Phil Richards and I went back and forth on which direction we wanted to use for our ascent. You might assume that the west access is the only good choice, but considering the number of landowners and potential issues we were facing from that side, and the shorter / easier approach from the east, we strongly considered the east approach before finally settling on the west one. The 2200m total elevation gain required to bag both Centre and Caudron from the east was what finally settled it for us. We knew that going all the way up Centre, then down and up Caudron and then down and up Centre AGAIN before finally heading down to the east was just plain dumb. And while dumb ideas haven’t stopped us from having ‘fun’ in the past, we like to think we’re slowly learning to make reasonable choices. Yeah right! 😉 Put it this way – if you’re only interested in Centre Peak, I would recommend an approach from the east. You’ll only have to deal with one landowner and the route is much shorter and less involved than from the west side.
After all of the planning, cold-calling various landowners and mapping out different routes for our drive and approach, climbing the darn mountains themselves seemed like it was an afterthought rather than the main event! 😉 As Phil and I drove up the road along Blairmore Creek towards Grassy Mountain, we wondered how dry our route would be. We were hoping to scramble it in light approach shoes if possible. Our first surprise of the day was coming across a closed gate for the Riversdale portion of the road! My initial thought was that I wasn’t clear enough with Keith that we would be needing access on Saturday but we soon discovered the gate wasn’t locked. PHEW.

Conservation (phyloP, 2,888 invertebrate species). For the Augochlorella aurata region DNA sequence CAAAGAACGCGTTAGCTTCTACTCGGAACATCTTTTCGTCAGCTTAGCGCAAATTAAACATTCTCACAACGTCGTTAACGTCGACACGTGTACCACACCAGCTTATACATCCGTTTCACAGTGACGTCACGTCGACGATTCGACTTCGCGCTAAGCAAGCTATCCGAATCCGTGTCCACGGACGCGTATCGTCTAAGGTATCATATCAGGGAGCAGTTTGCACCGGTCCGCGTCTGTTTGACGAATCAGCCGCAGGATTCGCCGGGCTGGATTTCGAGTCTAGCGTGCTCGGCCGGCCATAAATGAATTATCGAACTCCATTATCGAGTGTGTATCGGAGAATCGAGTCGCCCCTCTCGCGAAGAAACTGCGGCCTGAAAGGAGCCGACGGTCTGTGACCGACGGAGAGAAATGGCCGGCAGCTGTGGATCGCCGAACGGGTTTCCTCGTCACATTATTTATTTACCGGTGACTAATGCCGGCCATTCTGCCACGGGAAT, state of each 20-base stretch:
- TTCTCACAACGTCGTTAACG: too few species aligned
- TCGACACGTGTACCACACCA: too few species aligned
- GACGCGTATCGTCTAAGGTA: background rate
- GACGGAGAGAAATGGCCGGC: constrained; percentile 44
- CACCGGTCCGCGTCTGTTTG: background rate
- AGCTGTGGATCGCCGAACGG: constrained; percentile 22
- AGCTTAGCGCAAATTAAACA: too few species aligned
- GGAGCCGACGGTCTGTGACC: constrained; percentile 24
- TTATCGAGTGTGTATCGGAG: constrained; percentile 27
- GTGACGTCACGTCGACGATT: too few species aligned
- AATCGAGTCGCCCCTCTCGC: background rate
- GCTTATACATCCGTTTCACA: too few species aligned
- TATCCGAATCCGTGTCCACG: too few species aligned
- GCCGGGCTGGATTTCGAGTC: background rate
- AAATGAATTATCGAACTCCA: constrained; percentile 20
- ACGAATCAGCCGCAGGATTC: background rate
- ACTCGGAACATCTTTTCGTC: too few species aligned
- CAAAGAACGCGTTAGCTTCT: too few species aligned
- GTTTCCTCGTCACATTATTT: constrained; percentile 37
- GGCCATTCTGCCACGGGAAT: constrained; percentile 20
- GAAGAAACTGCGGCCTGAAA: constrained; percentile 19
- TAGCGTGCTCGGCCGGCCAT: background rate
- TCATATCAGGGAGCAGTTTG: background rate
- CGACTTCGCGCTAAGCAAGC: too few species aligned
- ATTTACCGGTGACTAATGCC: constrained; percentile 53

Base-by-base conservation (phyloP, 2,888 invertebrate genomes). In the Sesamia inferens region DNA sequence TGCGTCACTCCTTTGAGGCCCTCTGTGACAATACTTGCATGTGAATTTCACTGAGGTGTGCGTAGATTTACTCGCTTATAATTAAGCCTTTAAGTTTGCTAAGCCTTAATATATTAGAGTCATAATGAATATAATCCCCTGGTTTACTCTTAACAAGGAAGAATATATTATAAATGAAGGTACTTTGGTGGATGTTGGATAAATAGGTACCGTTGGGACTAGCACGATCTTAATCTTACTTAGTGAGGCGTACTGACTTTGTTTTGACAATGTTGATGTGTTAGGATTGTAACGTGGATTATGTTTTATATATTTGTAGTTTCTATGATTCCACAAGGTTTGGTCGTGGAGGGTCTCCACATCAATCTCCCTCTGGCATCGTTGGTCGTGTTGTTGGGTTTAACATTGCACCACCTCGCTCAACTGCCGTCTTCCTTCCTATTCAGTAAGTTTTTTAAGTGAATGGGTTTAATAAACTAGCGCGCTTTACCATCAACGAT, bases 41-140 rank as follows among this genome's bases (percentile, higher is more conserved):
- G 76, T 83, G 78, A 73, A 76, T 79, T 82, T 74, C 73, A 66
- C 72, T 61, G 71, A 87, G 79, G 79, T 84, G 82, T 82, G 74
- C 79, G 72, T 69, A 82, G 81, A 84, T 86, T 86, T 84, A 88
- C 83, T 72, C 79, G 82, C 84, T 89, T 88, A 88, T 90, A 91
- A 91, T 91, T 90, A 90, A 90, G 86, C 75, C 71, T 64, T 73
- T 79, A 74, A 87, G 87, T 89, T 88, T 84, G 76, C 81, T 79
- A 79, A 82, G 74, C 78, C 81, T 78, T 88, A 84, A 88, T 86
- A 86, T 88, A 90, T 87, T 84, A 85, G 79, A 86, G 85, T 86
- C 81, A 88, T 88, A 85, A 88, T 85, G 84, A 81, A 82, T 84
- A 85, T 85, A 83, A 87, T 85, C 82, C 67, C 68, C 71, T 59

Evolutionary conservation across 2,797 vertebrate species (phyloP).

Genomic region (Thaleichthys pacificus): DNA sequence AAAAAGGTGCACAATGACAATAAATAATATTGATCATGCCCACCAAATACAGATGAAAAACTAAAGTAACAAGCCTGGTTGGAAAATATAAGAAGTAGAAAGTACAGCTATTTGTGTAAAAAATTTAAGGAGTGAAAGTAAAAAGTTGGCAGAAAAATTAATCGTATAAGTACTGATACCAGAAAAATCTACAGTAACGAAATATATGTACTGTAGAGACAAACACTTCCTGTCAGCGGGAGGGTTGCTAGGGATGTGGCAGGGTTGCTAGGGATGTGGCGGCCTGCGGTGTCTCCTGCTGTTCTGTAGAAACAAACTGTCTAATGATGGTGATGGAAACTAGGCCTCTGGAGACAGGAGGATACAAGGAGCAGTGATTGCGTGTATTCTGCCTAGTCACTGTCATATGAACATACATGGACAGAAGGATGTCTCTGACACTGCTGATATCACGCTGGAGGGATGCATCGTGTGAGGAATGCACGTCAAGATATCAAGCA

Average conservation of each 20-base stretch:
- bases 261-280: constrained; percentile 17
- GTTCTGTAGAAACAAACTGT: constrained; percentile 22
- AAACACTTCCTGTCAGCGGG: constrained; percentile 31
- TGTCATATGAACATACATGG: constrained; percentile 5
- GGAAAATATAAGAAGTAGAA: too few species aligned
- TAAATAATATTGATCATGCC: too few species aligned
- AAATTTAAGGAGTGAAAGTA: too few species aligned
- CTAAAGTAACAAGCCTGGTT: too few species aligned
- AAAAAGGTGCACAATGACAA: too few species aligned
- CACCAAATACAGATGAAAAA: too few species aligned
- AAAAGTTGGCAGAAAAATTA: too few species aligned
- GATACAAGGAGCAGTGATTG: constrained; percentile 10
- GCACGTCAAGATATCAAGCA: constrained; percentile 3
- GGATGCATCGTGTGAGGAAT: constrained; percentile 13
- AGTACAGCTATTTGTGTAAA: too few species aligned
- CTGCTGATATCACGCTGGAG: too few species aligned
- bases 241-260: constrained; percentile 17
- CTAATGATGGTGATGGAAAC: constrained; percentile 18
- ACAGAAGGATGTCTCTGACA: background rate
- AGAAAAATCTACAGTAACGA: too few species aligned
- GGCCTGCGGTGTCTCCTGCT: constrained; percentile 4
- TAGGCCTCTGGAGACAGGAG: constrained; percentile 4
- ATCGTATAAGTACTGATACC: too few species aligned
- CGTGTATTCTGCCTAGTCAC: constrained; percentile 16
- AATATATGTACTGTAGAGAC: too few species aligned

The road was in decent shape and soon we were turning down a smaller side road towards other private properties. This is where we encountered our second closed gate of the day. Thankfully there was a route around this one and soon we were parked at the third closed gate of the day – but this was expected and marked the end of our approach drive. We set off up the road through the private property that we had permission to cross easily following the route that I’d mapped out using Google Earth beforehand. Soon we were on a surprisingly large and well graded gravel road that led east, up the Caudron Creek drainage. Our view of Caudron Peak was intimidating from the approach – it looked harder than advertised, especially up near the summit block. I had information that there was a trail alongside Caudron Creek below us on our left, but the road was easy to follow so we stayed on it until it finally ended at a huge gravel platform with a capped gas well at its center.
From the large gravel platform at the end of the approach road, we descended to Caudron Creek and picked up the obvious trail on its left (west) side. Where the old ATV track crossed the creek towards Caudron, we stayed on the left side and continued on towards Centre Peak. We ‘enjoyed’ staying either in the creek bed itself or on either side of it, depending where the bush and debris were less oppressive. As the creek turned left up the drainage between Centre and Caudron we stumbled up gravel and boulders on fresh snow and through the occasional alder or two. So far the route had been fairly obvious, but looking up at the approach (west) ridge that Brandon had used on our left, I wasn’t 100% sure where we had to ascend up Centre to get onto the south ridge.